Official USCIS Blog

USCIS has recently launched The BEACON – the official USCIS blog. Unlike the DHS Leadership Journal, this one is all about immigration. It is also open for comments, which is a great way for readers (you) to get involved. For what it is worth, your comments will be read by someone at USCIS, because they have to review all of them.

However, it doesn’t mean you should vent your frustration on whatever post they publish, although we understand your urge to do so. What is a better way than posting on their own blog if you are unhappy with their services? But it doesn’t help anyone if most comments left by immigrants are essentially “USCIS sucks!” or something of that nature. In my personal opinion, we should give USCIS credit for starting a blog in the first place. And we want to encourage them to continue opening up more communication channels in the future. So if at all possible, please try to comment on relevant posts only, and offer constructive suggestions rather than simply demand for better services.

I have read some of the comments on this post and it appears that many of them are about visa retrogression. This one, however, is actually not USCIS’ fault. The US immigration law sets a limit on how many immigrants are allowed into this country each year, based on categories and preferences. If there are more applicants than visas available in a particular category, there will be a waiting list. In this case, regardless of how fast USCIS processes I-485 cases, they cannot approve more than what the law allows. Now sometimes USCIS may mess up and cause delays in adjudicating applications, but the fundamental problem many immigrants, especially China and India EB applicants, are facing is visa retrogression, which is frankly out of the control of USCIS.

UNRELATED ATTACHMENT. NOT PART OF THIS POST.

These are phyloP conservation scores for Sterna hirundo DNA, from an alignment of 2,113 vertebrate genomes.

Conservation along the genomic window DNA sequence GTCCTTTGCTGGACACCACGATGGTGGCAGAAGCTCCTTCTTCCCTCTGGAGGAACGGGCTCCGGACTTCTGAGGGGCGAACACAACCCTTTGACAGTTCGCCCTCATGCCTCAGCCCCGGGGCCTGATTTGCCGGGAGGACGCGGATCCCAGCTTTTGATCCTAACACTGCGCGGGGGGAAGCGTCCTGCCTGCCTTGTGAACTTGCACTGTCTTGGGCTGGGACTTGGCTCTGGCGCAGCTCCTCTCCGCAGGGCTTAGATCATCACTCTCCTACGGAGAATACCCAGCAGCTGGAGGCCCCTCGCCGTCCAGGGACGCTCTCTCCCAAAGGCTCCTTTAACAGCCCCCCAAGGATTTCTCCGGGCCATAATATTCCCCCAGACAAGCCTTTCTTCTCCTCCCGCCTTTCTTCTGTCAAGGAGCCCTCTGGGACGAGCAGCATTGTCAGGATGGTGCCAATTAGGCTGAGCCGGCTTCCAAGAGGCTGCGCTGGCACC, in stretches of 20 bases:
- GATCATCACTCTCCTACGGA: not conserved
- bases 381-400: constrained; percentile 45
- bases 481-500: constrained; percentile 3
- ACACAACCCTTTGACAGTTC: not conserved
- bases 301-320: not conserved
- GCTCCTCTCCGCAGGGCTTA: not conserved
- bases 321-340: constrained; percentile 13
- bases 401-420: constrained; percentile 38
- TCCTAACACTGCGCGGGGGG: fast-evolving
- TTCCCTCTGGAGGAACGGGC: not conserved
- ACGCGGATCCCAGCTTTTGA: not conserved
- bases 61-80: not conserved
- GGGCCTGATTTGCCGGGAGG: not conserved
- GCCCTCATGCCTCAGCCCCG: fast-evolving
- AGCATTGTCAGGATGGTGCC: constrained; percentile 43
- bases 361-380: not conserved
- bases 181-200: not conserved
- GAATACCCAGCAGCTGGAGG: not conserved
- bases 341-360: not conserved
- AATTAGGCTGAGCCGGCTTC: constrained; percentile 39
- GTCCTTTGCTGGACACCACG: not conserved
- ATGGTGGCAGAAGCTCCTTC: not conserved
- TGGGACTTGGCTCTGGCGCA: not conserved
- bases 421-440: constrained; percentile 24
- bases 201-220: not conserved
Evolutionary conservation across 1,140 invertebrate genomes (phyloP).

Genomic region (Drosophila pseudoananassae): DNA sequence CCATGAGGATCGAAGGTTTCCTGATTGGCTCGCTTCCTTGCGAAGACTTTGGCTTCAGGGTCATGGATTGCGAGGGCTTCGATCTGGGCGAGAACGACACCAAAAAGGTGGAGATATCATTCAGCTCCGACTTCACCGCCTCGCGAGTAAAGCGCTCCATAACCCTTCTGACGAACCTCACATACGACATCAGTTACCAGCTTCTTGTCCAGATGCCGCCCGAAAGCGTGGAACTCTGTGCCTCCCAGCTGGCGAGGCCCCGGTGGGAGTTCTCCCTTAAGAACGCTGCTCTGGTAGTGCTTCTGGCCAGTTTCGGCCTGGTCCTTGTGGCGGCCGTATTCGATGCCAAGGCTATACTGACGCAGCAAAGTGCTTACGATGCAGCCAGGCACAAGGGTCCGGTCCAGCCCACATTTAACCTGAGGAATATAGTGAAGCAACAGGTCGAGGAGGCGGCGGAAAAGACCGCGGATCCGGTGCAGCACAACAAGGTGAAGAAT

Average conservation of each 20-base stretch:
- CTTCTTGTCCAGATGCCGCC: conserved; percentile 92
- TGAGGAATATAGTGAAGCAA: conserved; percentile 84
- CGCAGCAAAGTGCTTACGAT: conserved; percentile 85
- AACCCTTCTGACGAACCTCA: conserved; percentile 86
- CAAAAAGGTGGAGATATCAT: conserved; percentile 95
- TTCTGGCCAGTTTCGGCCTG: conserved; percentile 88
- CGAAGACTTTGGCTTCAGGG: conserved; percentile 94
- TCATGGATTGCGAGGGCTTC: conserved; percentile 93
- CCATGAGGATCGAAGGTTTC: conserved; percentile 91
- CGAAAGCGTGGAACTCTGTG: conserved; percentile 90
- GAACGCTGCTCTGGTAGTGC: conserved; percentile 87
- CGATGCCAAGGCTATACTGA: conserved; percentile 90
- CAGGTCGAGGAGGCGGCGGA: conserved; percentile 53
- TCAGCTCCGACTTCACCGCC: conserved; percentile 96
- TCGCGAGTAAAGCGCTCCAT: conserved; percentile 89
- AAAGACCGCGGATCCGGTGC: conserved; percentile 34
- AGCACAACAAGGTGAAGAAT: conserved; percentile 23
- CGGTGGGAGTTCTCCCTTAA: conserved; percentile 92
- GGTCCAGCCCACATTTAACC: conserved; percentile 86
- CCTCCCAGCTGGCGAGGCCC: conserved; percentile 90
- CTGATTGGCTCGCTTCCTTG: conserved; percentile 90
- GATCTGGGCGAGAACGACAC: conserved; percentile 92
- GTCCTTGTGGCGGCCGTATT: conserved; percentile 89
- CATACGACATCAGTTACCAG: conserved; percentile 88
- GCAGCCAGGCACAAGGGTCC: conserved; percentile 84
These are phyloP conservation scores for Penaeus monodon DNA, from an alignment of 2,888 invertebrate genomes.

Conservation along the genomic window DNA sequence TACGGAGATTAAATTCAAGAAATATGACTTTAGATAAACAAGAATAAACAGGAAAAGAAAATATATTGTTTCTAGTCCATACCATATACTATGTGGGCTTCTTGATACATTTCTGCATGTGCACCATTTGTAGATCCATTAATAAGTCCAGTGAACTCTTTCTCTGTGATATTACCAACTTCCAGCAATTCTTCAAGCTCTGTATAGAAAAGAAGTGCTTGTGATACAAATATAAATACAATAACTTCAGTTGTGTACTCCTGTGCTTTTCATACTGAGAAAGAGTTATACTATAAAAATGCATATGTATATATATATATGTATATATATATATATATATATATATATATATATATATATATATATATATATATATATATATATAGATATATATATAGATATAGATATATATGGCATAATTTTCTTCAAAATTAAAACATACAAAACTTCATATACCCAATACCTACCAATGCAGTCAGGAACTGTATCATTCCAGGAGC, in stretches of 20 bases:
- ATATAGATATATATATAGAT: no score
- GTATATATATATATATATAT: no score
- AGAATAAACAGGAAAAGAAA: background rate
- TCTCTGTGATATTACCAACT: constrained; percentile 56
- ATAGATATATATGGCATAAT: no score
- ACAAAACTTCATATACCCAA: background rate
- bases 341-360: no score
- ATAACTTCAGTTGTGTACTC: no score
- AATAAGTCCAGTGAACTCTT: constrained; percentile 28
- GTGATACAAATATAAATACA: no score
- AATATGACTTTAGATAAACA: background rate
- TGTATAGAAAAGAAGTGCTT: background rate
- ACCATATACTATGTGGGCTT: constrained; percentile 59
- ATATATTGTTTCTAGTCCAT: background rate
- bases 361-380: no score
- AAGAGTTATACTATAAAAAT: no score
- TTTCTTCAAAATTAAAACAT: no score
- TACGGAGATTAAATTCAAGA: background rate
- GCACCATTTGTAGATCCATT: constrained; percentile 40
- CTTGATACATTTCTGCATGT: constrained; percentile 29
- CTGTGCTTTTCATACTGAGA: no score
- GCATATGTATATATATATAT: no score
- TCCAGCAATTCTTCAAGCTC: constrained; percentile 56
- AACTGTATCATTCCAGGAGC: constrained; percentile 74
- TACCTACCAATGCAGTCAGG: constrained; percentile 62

The ultimate solution is immigration reform: increase annual caps, recapture wasted visa numbers, re-balance visa distribution (family vs. employment, for example), change per-country quota, and so on. These are the responsibilities of Congress. USCIS, as an agency, has no authority to accomplish any of that.

3 thoughts on “Official USCIS Blog

  1. Ankit Malik

    I hope the comments are reviewed, for the past 150 odd days, USCIS and SEVIS have lead me in merry dance. I am a recent grad in Computer Engineering, I had applied for a pre-completion OPT, but the USCIS made a mistake on the Card gave me the wrong dates (12 months instead of the asked for 3, as clearly stated in the I-20 for the request), which made it impossible for me to apply for post completion OPT till the error was corrected. However USCIS despite assuring expedite service took close to 60 days to correct the mistake, and even then the SEVIS system was not corrected. After repeated requests the SEVIS was corrected September 21st, and I sent in my request for post OPT the same day and requested expedited service.
    I had graduated August 13th
    I have a job offer and the latest I can join by is October 31st (I have already had to forgo 1 job offer because of the morass I am in), however USCIS has refused to expedite my request, saying it does not meet criteria, I mean potential loss of employment due to incompetence of USCIS and SEVIS does sound like criteria enough to me. Is it possible to expedite the request? I have been ready with the paperwork since May 13th, exact 90 days before graduation
    It has been 150 days since that day.
    Please advise

    Sincerely
    Ankit Malik

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